We’ve received reports from Southern California that two distinct travel offers that are not quite what they seem are making the rounds via phone and email, and may be showing up elsewhere. If you see one of these offers, proceed with caution – and see the video below.
How: This offer came in a phone call from someone who strongly suggested they represented Delta Air Lines.
What: The recipient was offered two free Delta tickets just for coming out and enjoying a “relaxing visit” at the new Delta office in a suburb of Los Angeles. The recipient smelled a rat and declined. FareCompare contacted Delta and spokesperson Paul Skrbec told us Delta has no ticket offices (outside airports) in the U.S. and added, “Because Delta is not the source of fraudulent activity reported by customers, we cannot speculate on how individuals were selected to receive this misinformation. Delta’s information security team is continuing to monitor the situation.” Delta offers this link to helpful information for those who think they could be victims of fraudulent activity.
Bottom line: Could the ticket offer be real? Anything is possible but our guess is the offer comes with more strings attached than a kite convention and the offer is not coming from Delta. In other words, be wary – if not downright skeptical.
How: This offer arrived via snail mail, possibly in an attempt to bypass email spam filters. The letterhead of the stationary bore the legend, “Fly a US Airline” then listed “US Air, Southwest, Jet Blue”. A clue here is that ‘US Air’ actually calls itself US Airways while ‘Jet Blue’ goes by the one-word name, JetBlue.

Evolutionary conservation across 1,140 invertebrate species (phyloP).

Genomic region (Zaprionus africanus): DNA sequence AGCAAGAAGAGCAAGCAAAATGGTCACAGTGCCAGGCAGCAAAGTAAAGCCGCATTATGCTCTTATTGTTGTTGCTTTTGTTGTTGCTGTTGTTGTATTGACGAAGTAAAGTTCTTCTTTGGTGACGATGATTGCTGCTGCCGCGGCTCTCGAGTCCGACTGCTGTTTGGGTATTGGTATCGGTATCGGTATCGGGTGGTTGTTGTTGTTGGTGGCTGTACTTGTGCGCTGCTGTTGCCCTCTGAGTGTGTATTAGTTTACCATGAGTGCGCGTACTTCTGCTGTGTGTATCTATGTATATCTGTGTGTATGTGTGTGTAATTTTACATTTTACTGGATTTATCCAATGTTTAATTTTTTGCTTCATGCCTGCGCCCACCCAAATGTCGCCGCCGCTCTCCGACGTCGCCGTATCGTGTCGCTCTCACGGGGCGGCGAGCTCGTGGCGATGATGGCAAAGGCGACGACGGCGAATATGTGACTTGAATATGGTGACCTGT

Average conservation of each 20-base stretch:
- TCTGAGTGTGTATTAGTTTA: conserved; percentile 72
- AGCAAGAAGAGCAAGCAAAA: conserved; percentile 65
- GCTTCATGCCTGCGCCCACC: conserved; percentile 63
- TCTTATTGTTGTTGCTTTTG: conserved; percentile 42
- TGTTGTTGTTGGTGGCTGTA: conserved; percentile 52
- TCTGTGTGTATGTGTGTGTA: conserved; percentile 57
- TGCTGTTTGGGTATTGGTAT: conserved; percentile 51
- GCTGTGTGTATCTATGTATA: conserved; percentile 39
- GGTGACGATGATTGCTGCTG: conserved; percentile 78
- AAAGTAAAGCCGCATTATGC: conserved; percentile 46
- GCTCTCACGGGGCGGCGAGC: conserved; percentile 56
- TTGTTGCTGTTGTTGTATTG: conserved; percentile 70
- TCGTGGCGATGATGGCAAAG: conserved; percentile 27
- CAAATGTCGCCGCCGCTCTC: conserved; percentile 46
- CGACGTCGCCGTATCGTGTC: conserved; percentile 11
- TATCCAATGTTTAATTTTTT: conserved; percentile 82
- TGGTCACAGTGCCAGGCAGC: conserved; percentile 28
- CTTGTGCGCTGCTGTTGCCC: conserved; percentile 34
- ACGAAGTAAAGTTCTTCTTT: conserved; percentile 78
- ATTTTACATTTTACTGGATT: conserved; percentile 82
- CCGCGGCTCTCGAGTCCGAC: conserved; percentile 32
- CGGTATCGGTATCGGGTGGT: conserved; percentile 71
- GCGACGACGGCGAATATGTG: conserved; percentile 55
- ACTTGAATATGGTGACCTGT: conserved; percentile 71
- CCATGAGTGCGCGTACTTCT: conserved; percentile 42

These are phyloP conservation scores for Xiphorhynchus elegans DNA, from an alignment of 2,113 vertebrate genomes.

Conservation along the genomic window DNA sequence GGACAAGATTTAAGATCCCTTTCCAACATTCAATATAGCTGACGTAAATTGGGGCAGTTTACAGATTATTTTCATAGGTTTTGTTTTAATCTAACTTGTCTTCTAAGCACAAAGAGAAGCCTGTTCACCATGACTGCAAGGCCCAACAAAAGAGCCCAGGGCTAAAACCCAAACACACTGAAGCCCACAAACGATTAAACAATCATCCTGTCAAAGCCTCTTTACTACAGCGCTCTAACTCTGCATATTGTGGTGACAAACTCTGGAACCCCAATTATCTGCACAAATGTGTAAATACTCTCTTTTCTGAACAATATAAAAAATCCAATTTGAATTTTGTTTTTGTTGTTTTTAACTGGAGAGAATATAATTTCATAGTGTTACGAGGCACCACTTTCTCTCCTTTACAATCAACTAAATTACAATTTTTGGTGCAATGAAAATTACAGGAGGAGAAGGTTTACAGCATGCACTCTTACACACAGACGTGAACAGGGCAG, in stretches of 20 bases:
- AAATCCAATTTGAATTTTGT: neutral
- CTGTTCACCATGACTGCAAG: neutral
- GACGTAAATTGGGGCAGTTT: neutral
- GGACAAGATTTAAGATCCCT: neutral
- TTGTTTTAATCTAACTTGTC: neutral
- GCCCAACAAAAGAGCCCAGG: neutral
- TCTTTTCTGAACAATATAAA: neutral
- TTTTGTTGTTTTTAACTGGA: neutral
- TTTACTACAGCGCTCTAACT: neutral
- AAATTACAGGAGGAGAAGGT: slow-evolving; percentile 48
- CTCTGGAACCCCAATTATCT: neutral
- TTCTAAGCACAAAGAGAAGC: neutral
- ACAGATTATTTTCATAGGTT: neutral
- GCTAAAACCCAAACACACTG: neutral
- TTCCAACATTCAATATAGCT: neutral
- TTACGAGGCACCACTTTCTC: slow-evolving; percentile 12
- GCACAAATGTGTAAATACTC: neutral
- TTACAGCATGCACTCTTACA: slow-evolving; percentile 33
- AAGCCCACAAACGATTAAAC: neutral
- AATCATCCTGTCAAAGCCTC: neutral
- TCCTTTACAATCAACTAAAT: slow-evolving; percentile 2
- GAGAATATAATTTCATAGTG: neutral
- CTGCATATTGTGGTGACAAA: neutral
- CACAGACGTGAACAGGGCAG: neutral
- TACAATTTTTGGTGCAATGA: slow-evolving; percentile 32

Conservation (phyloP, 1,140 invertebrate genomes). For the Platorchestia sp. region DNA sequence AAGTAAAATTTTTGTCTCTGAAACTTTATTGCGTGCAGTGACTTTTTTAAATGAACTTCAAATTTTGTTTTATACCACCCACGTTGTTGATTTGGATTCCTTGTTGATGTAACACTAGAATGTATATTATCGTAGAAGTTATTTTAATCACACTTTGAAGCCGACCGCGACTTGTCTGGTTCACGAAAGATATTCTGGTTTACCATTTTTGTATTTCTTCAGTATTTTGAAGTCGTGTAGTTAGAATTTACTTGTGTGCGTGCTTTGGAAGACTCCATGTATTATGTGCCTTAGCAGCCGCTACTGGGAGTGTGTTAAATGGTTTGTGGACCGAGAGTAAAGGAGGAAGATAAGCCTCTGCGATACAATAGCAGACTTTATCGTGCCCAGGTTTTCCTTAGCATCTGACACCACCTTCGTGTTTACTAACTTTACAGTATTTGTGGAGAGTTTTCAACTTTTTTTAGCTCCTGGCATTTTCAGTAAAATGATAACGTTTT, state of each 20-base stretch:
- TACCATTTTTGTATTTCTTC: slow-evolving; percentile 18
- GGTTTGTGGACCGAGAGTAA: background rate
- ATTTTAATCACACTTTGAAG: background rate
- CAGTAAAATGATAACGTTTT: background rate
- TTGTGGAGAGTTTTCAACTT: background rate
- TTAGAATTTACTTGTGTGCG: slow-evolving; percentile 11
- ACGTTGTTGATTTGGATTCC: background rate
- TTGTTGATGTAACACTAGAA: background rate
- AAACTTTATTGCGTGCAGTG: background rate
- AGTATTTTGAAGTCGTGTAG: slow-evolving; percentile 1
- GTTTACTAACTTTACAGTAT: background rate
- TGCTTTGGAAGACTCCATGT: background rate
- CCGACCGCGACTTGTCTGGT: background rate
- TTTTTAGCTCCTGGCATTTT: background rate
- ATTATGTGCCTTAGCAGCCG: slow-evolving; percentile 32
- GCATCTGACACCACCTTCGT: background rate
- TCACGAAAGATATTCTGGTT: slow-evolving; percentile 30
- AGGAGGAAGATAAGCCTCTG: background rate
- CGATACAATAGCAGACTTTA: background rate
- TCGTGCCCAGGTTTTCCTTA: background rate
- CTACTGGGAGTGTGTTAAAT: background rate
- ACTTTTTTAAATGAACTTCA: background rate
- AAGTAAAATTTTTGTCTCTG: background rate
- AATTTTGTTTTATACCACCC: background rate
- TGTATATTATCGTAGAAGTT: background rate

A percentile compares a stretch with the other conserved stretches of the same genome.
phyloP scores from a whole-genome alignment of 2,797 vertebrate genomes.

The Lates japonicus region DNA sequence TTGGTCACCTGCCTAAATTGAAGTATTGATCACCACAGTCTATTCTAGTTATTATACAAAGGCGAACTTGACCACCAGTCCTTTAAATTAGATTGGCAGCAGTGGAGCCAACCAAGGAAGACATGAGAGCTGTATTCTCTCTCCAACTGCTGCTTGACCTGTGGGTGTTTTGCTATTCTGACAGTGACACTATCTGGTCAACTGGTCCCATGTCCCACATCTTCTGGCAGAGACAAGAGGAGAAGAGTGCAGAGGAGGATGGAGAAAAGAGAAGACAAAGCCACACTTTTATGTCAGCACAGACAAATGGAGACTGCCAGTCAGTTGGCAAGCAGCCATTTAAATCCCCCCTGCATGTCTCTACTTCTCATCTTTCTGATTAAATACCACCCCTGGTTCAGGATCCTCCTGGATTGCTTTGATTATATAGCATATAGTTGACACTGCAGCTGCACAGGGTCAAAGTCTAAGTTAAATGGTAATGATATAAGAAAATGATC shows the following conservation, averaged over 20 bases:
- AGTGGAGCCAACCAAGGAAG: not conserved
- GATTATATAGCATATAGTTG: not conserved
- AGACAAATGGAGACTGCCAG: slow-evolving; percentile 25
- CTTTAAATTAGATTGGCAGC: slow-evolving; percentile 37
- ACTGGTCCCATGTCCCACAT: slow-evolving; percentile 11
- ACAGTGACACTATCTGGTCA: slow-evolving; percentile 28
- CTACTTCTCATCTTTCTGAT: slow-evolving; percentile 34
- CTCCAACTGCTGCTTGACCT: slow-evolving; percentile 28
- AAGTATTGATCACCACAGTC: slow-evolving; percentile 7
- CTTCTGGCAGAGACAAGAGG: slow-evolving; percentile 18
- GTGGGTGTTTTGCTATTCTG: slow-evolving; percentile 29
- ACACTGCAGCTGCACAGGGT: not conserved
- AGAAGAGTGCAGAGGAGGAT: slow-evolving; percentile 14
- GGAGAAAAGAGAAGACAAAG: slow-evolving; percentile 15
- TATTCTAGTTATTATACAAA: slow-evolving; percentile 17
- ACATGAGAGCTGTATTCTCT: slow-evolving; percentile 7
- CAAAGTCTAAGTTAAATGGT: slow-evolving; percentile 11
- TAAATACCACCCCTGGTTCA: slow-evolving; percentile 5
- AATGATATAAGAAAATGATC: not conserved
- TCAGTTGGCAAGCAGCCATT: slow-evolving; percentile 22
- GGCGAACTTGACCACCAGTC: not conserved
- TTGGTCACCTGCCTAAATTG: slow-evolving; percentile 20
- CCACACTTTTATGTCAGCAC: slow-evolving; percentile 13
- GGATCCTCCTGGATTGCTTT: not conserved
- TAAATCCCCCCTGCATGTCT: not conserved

What: The recipient is told he/she has “qualified for an award of (2) round-trip airline tickets” valid anywhere in the U.S. from a major airport. On the back, small print notes that this promotion is not sponsored by or affiliated with any third party business referenced in the offer so you know it’s not coming from any airline. FareCompare called the number listed in the offer and was told the tickets would be given away only at the end of a 90 minute presentation for a ‘travel club’ held in a town 60 miles away. We have heard about such travel club presentations before and they can involve expensive dues for membership. As for the tickets, we were told the recipient has to pay all taxes and fees so those aren’t free, either.
Bottom line: Go ahead and listen if you’re determined to but expect a hard sell – and tickets that are not completely free.
VIDEO: FareCompare’s Rick Seaney talked about phony airline offers with NBC 5 Dallas back in 2012.